Test Catalog

Test ID: LTE4    
Leukotriene E4, Urine

Useful For Suggests clinical disorders or settings where the test may be helpful

Evaluating patients suspected of having systemic mastocytosis


Identification of aspirin sensitivity in patient respiratory diagnoses

Testing Algorithm Delineates situations when tests are added to the initial order. This includes reflex and additional tests.

When leukotriene E4 testing is performed, urine creatinine will always be performed at no additional charge.

Clinical Information Discusses physiology, pathophysiology, and general clinical aspects, as they relate to a laboratory test

Leukotrienes (LT) are eicosanoids generated from arachidonic acid via the 5-lipoxygenase pathway. Leukotriene E4 (LTE4) is the stable end product of this pathway and, therefore, regarded as a biomarker of total cysteinyl leukotriene (cys-LT) production. Assessment of LTE4 in urine allows for noninvasive specimen collection and avoids artifactual formation of LT during phlebotomy. Generation of LTE4 occurs nonspecifically from active mast cells, basophils, eosinophils, and macrophages, and modulated through a variety of mechanisms. Elevated concentrations of LTE4 are associated with inflammatory and accelerated mast cell activation conditions, specifically in patients with systemic mast cell disease.(1)


Systemic mastocytosis (SM), or systemic mast cell disease, is a myeloproliferative neoplasm that has infiltrated extracutaneous organs. Release of mast cell inflammatory mediators leads to disease symptoms including those associated with allergic and anaphylactic reactions, while increased mast cell number leads to organ dysfunction. Consensus diagnostic criteria for SM include 1 major criterion: imaging of the multifocal infiltrates; and 4 minor criteria: 1) identifying morphological features of greater than 25% of mast cells from bone marrow biopsy, 2) detection of the point mutation at codon 816 in the KIT gene, 3) CD2 and/or CD25 expression in mast cells, and 4) persistently elevated serum tryptase. Diagnosis requires either 1 major plus 1 minor criterion or 3 minor criteria.(2)


Measurement of urinary mast cell activation biomarkers can aid in the initial evaluation of suspected cases of systemic mast cell disease, potentially avoiding the need for imaging and bone marrow examination. Patients with SM frequently have elevated urine concentrations of LTE4,(1) N-methylhistamine,(3,4) and 2,3-dinor 11 beta-prostaglandin F2 alpha.(4)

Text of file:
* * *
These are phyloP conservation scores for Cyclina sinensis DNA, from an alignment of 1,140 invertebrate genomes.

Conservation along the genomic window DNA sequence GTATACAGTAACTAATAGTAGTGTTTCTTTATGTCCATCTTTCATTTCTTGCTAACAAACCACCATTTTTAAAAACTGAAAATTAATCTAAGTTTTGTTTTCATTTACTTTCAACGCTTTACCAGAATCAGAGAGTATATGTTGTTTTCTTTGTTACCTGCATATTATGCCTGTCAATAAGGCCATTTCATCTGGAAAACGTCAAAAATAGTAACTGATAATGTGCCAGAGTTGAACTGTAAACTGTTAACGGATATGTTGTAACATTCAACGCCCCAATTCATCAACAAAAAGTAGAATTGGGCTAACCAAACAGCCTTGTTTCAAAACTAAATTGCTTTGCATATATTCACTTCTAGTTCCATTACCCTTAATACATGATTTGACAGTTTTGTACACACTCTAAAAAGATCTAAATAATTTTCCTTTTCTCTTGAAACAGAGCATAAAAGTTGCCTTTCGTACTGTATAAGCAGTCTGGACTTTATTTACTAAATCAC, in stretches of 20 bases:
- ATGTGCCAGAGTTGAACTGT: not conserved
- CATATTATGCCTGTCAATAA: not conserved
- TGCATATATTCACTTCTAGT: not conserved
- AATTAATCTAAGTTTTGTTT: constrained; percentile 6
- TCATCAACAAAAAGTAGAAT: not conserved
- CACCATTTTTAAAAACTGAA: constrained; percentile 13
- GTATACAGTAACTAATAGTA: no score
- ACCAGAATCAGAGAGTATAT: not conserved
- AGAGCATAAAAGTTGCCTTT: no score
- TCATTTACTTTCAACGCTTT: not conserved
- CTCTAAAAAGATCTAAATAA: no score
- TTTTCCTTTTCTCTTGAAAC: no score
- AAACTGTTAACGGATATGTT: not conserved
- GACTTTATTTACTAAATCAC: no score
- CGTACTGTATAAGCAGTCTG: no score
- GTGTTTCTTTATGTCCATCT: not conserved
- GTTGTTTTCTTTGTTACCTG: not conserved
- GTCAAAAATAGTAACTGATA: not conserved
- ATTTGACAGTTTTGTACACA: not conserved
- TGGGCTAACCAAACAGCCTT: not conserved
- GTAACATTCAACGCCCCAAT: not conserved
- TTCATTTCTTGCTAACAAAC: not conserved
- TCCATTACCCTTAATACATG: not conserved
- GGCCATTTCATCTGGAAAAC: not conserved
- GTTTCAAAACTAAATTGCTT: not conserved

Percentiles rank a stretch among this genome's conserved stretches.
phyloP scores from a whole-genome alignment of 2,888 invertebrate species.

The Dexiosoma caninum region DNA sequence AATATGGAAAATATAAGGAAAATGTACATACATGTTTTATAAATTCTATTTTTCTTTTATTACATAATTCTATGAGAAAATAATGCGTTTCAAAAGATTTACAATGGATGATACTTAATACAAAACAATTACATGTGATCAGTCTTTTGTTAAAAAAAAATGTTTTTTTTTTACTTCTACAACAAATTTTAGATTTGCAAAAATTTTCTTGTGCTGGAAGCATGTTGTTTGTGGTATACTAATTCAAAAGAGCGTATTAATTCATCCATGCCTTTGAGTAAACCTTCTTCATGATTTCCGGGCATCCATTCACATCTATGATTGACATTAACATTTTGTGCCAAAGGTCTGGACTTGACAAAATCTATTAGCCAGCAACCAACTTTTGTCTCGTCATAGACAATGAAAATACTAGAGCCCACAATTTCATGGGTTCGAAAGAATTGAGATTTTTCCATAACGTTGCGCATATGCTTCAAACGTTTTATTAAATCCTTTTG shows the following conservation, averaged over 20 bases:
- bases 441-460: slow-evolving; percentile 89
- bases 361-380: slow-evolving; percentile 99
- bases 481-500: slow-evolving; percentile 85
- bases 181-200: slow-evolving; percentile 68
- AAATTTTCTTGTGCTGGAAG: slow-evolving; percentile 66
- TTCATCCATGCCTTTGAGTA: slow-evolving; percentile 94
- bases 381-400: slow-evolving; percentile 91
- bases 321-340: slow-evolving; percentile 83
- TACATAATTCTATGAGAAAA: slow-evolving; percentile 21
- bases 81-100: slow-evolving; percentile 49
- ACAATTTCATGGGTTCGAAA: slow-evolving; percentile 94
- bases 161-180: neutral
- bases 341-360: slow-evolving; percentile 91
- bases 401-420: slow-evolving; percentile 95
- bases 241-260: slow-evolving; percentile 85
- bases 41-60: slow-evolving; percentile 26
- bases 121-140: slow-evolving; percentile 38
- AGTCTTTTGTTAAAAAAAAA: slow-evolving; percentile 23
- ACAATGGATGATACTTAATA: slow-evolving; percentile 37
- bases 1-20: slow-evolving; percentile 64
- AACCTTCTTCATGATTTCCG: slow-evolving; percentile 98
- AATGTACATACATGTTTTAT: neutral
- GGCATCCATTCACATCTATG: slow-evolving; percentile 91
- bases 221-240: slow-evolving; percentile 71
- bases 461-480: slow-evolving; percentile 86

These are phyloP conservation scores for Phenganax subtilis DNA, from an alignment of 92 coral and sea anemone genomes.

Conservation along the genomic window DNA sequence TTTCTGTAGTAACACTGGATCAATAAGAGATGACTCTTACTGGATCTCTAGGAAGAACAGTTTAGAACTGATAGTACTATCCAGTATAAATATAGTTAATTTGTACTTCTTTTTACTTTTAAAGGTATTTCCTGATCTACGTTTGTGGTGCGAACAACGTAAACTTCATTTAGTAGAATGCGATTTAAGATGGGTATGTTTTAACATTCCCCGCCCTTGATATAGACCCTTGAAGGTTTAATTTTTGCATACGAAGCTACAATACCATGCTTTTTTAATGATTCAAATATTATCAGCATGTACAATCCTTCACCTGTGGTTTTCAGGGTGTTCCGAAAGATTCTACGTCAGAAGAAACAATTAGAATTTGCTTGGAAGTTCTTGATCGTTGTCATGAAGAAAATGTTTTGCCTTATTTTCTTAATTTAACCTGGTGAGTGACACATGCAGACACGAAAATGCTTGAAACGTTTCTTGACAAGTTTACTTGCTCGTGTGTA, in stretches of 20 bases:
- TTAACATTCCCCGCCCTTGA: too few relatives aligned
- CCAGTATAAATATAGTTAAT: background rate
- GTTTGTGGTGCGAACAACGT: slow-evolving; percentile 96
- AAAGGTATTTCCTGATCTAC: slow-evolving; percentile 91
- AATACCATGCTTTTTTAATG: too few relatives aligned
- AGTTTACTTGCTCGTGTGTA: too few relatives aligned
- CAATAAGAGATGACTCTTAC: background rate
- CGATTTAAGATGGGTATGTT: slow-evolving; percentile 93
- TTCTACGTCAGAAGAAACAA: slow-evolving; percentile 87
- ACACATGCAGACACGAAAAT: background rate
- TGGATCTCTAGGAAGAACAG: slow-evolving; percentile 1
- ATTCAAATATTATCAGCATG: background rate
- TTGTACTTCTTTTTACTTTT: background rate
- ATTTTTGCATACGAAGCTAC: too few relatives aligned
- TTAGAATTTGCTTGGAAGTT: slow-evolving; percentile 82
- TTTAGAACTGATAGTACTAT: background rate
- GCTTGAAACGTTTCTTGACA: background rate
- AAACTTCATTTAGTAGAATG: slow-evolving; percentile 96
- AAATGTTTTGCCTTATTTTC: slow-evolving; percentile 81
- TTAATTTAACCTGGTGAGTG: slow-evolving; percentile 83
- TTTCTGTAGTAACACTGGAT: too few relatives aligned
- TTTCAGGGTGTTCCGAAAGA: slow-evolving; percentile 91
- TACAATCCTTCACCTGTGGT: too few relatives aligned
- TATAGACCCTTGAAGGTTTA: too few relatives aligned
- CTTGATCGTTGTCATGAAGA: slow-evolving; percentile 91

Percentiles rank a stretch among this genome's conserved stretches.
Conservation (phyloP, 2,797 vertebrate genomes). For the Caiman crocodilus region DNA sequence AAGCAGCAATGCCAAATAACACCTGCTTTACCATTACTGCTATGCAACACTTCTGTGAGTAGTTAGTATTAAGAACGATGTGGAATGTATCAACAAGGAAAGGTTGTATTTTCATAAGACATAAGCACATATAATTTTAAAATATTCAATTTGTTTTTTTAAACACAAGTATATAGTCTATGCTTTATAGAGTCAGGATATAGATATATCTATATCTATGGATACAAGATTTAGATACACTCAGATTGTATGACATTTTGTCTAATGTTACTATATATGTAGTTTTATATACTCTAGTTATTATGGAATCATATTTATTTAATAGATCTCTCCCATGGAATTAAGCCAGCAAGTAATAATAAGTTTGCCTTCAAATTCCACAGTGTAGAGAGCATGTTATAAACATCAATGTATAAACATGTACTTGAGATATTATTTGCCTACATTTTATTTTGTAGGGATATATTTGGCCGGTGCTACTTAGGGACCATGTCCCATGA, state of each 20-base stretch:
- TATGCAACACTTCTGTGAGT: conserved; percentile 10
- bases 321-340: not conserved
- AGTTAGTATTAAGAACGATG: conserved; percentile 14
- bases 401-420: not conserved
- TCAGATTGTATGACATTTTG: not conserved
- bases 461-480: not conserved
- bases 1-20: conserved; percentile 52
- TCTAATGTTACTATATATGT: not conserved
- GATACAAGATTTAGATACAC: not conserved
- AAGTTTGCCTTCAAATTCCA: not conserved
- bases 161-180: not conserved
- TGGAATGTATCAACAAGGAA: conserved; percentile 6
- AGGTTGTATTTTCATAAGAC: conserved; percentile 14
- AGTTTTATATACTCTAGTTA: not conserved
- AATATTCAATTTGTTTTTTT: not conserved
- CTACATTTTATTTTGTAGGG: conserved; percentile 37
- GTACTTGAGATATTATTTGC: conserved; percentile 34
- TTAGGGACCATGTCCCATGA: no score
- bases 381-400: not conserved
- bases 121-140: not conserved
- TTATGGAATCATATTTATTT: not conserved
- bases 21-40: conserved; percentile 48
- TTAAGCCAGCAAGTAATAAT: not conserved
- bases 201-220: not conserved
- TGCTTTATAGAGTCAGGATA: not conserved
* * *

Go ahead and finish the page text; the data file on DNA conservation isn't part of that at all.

Urinary LTE4 has also demonstrated significant utility in patients with asthma and respiratory diseases. In a study of adults with mild to moderate asthma on 5-lipoxygenase inhibitors, urine LTE4 concentrations decreased approximately 40% compared with asthma control subjects, suggesting modest decreases in LTE4 production correlates with clinical improvements in asthma severity.

Reference Values Describes reference intervals and additional information for interpretation of test results. May include intervals based on age and sex when appropriate. Intervals are Mayo-derived, unless otherwise designated. If an interpretive report is provided, the reference value field will state this.

< or =104 pg/mg creatinine

Interpretation Provides information to assist in interpretation of the test results

Elevated urinary leukotriene E4 (LTE4) concentrations above 104 pg/mg creatinine are consistent with the diagnosis of systemic mast cell disease when combined with clinical signs and symptoms. Pharmacological treatment with 5-lipoxygenase inhibitors or leukotriene receptor antagonists has been shown to decrease production of LTE4.


Urinary LTE4 may be used together with serum tryptase, urinary 2,3-dinor 11 beta-prostaglandin F2 alpha, and urinary N-methylhistamine.


LTE4 values of 166 pg/mg creatinine were 89% specific for aspirin sensitivity among patients with respiratory diagnoses.

Cautions Discusses conditions that may cause diagnostic confusion, including improper specimen collection and handling, inappropriate test selection, and interfering substances

Systemic mastocytosis is a heterogenous disease and lack of elevated LTE4 does not exclude the diagnosis of mast cell disease.


Increased excretion of LTE4 has also been reported in the following conditions: asthma, eosinophilic pneumonia, respiratory syncytial virus infection, atopic dermatitis, Crohn disease, and rheumatoid arthritis.


This assay measures both LTE4 and the 11-trans-LTE4 as markers of mast cell release.

Clinical Reference Recommendations for in-depth reading of a clinical nature

1. Divekar R, Hagan J, Rank M, et al: Diagnostic Utility of Urinary LTE4 in Asthma, Allergic Rhinitis, Chronic Rhinosinusitis, Nasal Polyps, and Aspirin Sensitivity. J Allergy Clin Immunol Pract 2016;4:665-670

2. Lueke AJ, Meeusen JW, Donato LJ, et al: Analytical and clinical validation of an LC-MS/MS method for urine leukotriene E4: A marker of systemic mastocytosis. Clin Biochem 2016 Sep;49(13-14):979-982

3. Gotlib J, Pardanani A, Akin C, et al: International Working Group-Myeloproliferative Neoplasms Research and Treatment (IWG-MRT) and European Competence Network on Mastocytosis (ECNM) consensus response criteria in advanced systemic mastocytosis. Blood 2013 Mar 28;121(13):2393-2401

4. Heide R, Riezebos P, van Toorenbergen AW, et al: Predictive value of urinary N-methylhistamine for bone marrow involvement in mastocytosis. J Invest Dermatol 2000;115(3):587

5. Van Gysel D, Oranje AP, Vermeiden I, et al: Value of urinary N-methylhistamine measurements in childhood mastocytosis. J Am Acad Derm 1996;35(4):556-558

Special Instructions Library of PDFs including pertinent information and forms related to the test